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Finding ways to combine painting and vision science, in both creative and research spaces

My latest collaboration is with the conceptual artist Yoshua Okon, creating a series of works embracing the process of colour vision tests to create cultural interactions that divide the audience by their colour vision type.

handpainted replica of an Ishihara colour vision test

What we're doing

We are at the early stages of a project using colour vision science to create artworks which divide the audience by their differing visual experience. Our challenge is to identify colours that will hide information from those with full colour vision, and reveal information to those with a deficiency.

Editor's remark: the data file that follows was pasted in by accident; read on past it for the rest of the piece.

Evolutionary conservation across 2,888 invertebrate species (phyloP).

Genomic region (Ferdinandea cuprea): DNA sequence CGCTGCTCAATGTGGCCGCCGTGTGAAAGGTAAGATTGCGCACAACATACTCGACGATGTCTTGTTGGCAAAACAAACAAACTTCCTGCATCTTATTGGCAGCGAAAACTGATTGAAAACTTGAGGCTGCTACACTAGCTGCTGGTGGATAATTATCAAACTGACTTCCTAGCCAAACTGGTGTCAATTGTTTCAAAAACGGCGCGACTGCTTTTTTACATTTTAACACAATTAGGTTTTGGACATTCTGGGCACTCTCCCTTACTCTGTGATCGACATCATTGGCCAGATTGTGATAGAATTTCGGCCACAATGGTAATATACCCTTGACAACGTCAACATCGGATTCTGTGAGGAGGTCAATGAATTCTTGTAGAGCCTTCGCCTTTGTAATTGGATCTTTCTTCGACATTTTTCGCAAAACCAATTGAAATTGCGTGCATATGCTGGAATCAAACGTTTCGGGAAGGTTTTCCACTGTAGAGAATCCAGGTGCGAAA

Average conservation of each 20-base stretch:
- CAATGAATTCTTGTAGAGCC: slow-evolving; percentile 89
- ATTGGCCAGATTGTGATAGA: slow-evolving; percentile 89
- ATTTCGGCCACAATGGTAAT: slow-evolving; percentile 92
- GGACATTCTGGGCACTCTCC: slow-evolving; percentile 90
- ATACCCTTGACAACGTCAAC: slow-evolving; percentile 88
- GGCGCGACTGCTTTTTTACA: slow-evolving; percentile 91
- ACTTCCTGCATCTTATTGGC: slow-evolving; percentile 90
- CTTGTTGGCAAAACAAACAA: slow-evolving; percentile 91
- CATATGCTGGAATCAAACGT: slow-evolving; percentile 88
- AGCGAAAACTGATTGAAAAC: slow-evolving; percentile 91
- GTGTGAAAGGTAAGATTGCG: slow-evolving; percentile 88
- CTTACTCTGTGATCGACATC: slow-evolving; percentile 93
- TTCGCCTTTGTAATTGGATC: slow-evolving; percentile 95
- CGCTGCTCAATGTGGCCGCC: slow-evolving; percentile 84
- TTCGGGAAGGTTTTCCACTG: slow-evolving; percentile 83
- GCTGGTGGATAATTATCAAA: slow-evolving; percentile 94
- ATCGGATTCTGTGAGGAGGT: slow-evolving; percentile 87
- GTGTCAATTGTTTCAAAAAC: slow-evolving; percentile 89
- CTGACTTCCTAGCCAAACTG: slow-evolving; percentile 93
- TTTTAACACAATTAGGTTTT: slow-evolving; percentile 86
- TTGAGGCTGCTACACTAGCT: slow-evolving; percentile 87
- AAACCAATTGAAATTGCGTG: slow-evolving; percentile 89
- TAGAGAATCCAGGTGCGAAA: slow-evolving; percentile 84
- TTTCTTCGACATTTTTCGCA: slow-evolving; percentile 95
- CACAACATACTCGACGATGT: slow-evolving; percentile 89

Colour vision deficiencies are surprisingly common, affecting around 8% of men, and rather than resuling in any form of 'blindness', colour vision deficiencies are usually a slight difference in sensitivity to certain colours. This can make some colours appear sludgy or dark, where they would appear bright intense colours to those with full colour vision. 

We are taking the logic of the Ishihara Plates Test, the most widely used test for colour vision deficiency (or 'colourblindness') and designing new plates, that reveal rather than conceal information for those with the same colour vision as our collaborator, Yoshua Okon. Yoshua is using the colours we develop, to create a series of paintings that deploy the ability to divide the audience, to reveal moments of conflict and friction in the ralationship with his audience. 

The goal

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